A committee of AMs has backed a law which would exempt parts of the UK Government's Trade Union Act in Wales.
Under the 2016 act, strike action affecting key public services is only allowed if 40 per cent of eligible union members voted for it.
If passed, the Trade Union (Wales) Bill would rescind this requirement as well as other parts of the controversial law.
BMA Cymru Wales has previously voiced its support for the new Welsh law and gave evidence to the equality, local government and communities committee, which has just published a report backing the legislation.
Equality, local government and communities committee chair John Griffiths AM said: 'It is clear from the evidence we received that the arrangements in place before the 2016 act worked effectively in Wales and are conducive to the social partnership approach – an approach that the Welsh Government, trade unions and public sector employers have committed to.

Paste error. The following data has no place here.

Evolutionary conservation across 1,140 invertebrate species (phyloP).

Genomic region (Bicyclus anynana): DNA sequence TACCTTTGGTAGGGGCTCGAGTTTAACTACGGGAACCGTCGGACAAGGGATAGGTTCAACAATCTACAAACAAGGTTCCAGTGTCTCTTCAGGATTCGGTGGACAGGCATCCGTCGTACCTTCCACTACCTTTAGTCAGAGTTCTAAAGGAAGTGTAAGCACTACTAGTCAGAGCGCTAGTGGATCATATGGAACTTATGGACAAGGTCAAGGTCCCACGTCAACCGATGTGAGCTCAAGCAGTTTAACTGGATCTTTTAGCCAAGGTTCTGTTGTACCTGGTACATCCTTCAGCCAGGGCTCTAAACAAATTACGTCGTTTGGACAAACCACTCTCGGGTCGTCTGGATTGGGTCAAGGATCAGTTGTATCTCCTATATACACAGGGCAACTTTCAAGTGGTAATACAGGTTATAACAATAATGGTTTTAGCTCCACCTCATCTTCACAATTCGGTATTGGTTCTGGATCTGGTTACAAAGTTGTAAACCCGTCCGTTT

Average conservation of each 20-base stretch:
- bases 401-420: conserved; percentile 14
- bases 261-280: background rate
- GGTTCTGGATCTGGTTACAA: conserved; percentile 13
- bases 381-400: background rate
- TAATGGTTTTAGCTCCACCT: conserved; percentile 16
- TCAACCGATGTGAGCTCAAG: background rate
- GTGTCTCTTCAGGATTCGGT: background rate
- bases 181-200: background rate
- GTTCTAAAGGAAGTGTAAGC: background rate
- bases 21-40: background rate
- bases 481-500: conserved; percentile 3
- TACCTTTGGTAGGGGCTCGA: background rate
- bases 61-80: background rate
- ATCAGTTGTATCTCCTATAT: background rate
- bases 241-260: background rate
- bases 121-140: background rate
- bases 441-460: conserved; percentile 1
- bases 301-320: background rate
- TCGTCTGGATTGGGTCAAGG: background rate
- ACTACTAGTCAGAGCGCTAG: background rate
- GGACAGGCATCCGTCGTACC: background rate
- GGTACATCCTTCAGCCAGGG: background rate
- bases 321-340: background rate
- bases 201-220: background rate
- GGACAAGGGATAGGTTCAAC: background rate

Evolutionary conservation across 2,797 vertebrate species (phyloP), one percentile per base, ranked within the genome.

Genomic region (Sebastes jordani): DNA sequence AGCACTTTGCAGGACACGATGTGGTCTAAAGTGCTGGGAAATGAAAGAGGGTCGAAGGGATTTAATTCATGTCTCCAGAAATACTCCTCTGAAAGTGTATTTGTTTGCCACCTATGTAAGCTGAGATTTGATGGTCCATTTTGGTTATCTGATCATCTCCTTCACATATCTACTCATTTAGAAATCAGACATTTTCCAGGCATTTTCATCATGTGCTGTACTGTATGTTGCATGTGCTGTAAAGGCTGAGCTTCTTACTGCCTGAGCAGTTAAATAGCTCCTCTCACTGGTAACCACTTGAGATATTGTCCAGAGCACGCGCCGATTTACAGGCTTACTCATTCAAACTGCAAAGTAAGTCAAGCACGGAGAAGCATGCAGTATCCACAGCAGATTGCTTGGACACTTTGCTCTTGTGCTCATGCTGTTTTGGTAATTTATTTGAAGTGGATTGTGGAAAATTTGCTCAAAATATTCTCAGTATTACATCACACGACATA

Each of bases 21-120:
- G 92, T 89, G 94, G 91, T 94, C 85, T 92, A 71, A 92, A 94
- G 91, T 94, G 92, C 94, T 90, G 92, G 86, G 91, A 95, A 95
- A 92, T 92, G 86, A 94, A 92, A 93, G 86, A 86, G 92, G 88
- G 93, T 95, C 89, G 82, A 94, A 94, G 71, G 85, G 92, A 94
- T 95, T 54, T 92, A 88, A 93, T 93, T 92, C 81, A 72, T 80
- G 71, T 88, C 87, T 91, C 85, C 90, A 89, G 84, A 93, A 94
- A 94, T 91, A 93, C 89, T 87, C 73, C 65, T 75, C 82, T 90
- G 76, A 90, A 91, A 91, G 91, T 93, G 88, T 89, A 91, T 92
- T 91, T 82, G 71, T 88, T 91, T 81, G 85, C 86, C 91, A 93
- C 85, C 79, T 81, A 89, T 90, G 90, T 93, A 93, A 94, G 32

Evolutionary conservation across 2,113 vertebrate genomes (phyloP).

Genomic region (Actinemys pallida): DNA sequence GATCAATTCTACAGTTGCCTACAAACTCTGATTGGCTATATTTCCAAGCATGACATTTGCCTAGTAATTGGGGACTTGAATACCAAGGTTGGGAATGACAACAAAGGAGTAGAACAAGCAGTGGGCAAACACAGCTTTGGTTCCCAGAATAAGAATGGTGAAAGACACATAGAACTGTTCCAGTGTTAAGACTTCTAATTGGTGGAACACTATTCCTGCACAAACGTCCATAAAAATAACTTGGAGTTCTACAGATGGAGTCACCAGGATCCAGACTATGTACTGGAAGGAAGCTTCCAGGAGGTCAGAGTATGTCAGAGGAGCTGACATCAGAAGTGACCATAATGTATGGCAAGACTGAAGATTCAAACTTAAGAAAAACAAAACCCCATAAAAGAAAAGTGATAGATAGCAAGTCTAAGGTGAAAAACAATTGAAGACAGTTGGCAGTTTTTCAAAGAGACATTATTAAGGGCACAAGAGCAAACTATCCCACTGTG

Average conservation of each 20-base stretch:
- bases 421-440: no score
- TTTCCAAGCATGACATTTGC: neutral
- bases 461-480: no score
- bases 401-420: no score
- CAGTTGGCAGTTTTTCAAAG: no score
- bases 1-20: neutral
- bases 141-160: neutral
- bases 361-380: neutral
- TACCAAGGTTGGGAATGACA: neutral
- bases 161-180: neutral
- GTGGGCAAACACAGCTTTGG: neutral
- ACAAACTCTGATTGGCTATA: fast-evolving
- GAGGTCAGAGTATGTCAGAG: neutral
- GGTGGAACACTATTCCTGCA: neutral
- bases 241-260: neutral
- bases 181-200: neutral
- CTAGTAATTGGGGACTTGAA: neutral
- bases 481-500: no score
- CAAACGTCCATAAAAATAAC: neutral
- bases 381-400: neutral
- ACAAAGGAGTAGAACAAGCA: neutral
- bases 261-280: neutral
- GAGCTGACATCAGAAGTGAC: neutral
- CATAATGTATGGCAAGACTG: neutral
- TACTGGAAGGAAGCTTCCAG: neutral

'While the partnership approach is not without its tensions and difficulties, it seems to be serving Wales well.
'Industrial action across the UK is at its lowest for years and strikes have been less prevalent in Wales than in England in recent years. For example the junior doctors’ strike in England was successfully averted in Wales.
'It is clear to us that the success of the social partnership is dependent on equality between partners and that the relevant provisions in the 2016 act are likely, to varying degrees, to affect this.'
In its evidence to the committee, BMA Cymru Wales said restricting time off allowed by workers to undertake union work, as laid out in the 2016 act, would be 'hugely detrimental' in the work of its local negotiating committees.
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